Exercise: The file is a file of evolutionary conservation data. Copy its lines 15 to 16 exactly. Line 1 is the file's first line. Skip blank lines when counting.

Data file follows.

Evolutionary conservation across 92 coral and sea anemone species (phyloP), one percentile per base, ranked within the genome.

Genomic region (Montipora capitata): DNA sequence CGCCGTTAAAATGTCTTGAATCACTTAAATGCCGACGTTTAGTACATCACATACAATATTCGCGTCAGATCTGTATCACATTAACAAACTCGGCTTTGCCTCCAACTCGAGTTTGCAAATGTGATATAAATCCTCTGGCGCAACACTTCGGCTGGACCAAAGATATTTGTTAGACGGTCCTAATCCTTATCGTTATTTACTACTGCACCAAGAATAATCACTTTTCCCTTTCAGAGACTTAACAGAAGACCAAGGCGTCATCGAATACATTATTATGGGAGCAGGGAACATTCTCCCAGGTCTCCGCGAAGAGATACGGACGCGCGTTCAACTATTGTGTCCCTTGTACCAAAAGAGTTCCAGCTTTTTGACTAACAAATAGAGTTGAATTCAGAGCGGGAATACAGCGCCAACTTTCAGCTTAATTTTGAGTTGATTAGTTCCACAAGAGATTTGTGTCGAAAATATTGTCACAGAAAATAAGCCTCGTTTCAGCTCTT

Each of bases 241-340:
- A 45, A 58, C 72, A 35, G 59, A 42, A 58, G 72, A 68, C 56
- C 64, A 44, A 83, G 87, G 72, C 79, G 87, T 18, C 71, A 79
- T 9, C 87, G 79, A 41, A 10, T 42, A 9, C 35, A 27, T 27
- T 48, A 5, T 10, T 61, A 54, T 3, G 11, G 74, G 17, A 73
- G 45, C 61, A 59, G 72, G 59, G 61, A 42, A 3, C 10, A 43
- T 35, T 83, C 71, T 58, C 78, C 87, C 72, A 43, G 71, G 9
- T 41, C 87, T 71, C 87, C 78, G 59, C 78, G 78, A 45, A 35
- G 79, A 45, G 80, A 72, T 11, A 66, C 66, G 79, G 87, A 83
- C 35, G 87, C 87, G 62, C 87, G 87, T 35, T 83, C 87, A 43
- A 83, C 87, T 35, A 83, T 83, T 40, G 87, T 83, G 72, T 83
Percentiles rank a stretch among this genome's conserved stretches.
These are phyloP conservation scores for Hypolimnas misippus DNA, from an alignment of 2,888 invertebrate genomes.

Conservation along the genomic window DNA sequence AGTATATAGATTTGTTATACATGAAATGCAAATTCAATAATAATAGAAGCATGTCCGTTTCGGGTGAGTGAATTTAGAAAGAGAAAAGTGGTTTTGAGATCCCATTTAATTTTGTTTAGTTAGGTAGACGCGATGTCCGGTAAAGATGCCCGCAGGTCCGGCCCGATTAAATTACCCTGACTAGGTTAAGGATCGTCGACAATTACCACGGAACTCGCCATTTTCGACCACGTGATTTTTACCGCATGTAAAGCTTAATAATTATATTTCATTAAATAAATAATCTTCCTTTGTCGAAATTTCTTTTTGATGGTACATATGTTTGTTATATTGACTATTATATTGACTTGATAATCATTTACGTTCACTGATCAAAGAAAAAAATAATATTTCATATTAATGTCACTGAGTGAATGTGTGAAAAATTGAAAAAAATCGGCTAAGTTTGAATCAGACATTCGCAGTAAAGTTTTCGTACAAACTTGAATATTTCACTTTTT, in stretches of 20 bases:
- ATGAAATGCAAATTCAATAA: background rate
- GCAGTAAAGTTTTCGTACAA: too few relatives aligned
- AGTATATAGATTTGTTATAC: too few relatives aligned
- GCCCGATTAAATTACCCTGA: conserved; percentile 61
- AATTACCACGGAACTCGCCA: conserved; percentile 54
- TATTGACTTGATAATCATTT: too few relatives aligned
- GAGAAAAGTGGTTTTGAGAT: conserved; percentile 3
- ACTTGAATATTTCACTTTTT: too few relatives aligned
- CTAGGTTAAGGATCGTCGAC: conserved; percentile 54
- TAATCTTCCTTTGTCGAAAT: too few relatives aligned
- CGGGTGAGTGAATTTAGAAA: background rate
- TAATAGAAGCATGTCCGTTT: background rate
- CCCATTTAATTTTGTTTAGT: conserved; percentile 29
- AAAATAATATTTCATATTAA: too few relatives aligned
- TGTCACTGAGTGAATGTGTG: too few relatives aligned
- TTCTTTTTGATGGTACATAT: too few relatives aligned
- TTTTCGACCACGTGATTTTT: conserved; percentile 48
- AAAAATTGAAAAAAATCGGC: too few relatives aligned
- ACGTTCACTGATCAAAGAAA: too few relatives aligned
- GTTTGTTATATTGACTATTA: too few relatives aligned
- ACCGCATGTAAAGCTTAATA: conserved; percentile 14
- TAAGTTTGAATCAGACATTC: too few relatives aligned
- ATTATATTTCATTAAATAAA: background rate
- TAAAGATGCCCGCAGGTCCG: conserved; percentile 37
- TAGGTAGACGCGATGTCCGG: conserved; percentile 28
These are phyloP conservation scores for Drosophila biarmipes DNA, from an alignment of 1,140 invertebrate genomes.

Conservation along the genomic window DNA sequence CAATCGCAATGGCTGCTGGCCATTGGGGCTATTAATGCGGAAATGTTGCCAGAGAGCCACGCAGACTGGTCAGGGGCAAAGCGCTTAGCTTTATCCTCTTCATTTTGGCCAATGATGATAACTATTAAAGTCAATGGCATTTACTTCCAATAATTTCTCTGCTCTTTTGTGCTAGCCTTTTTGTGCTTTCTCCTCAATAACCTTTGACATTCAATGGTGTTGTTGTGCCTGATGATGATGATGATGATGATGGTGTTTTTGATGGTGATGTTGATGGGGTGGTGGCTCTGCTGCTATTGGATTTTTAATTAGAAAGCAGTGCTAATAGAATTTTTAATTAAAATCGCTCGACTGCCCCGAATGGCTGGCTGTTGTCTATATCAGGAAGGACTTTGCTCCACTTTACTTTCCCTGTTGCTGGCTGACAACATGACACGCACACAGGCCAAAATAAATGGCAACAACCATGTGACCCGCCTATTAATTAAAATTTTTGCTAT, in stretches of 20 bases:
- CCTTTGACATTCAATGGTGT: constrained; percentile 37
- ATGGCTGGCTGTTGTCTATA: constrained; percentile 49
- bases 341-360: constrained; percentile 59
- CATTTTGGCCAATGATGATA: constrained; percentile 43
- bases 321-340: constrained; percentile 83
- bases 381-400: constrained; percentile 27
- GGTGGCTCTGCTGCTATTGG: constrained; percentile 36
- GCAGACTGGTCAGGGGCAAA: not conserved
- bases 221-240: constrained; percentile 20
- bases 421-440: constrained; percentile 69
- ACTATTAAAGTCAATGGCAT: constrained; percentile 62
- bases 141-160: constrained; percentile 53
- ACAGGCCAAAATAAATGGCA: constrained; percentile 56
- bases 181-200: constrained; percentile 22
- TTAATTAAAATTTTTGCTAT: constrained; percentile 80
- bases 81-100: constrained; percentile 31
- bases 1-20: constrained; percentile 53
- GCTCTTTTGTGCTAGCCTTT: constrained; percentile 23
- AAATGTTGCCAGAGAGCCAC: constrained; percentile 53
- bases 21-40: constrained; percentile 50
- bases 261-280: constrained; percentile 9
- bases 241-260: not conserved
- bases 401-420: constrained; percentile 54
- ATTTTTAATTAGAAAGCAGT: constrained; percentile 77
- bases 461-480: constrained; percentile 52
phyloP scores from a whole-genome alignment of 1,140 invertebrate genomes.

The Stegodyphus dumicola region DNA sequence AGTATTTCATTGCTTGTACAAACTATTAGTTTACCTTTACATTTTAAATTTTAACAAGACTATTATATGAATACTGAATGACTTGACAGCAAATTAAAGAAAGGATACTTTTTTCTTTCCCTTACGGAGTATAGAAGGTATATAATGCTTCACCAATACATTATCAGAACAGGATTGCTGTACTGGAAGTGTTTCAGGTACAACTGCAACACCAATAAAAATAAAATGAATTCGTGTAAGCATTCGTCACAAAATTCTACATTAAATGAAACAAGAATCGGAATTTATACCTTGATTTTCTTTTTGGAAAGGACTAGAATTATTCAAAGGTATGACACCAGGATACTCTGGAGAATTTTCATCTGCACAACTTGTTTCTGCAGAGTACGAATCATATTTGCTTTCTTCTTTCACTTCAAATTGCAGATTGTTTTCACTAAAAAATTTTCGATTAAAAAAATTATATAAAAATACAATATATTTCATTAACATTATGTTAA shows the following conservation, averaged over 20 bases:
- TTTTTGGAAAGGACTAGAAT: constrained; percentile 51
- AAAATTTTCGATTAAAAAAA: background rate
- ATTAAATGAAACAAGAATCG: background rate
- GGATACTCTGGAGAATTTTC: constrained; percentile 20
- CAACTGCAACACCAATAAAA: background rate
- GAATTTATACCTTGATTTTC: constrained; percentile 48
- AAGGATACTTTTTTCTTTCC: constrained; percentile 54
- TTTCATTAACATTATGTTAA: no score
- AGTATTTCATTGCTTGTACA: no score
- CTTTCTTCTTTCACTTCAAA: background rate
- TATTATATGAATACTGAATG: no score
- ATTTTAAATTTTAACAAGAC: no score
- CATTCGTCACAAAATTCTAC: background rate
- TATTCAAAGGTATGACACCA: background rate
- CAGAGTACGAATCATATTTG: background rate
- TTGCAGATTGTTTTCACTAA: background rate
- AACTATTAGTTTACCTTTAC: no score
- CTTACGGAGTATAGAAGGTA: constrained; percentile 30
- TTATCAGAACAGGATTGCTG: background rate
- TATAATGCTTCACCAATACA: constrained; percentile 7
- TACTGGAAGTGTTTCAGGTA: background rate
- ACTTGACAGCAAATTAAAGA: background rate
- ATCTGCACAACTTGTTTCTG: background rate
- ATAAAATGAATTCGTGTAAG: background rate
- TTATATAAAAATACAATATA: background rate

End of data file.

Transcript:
These are phyloP conservation scores for Hypolimnas misippus DNA, from an alignment of 2,888 invertebrate genomes.

Conservation along the genomic window DNA sequence AGTATATAGATTTGTTATACATGAAATGCAAATTCAATAATAATAGAAGCATGTCCGTTTCGGGTGAGTGAATTTAGAAAGAGAAAAGTGGTTTTGAGATCCCATTTAATTTTGTTTAGTTAGGTAGACGCGATGTCCGGTAAAGATGCCCGCAGGTCCGGCCCGATTAAATTACCCTGACTAGGTTAAGGATCGTCGACAATTACCACGGAACTCGCCATTTTCGACCACGTGATTTTTACCGCATGTAAAGCTTAATAATTATATTTCATTAAATAAATAATCTTCCTTTGTCGAAATTTCTTTTTGATGGTACATATGTTTGTTATATTGACTATTATATTGACTTGATAATCATTTACGTTCACTGATCAAAGAAAAAAATAATATTTCATATTAATGTCACTGAGTGAATGTGTGAAAAATTGAAAAAAATCGGCTAAGTTTGAATCAGACATTCGCAGTAAAGTTTTCGTACAAACTTGAATATTTCACTTTTT, in stretches of 20 bases: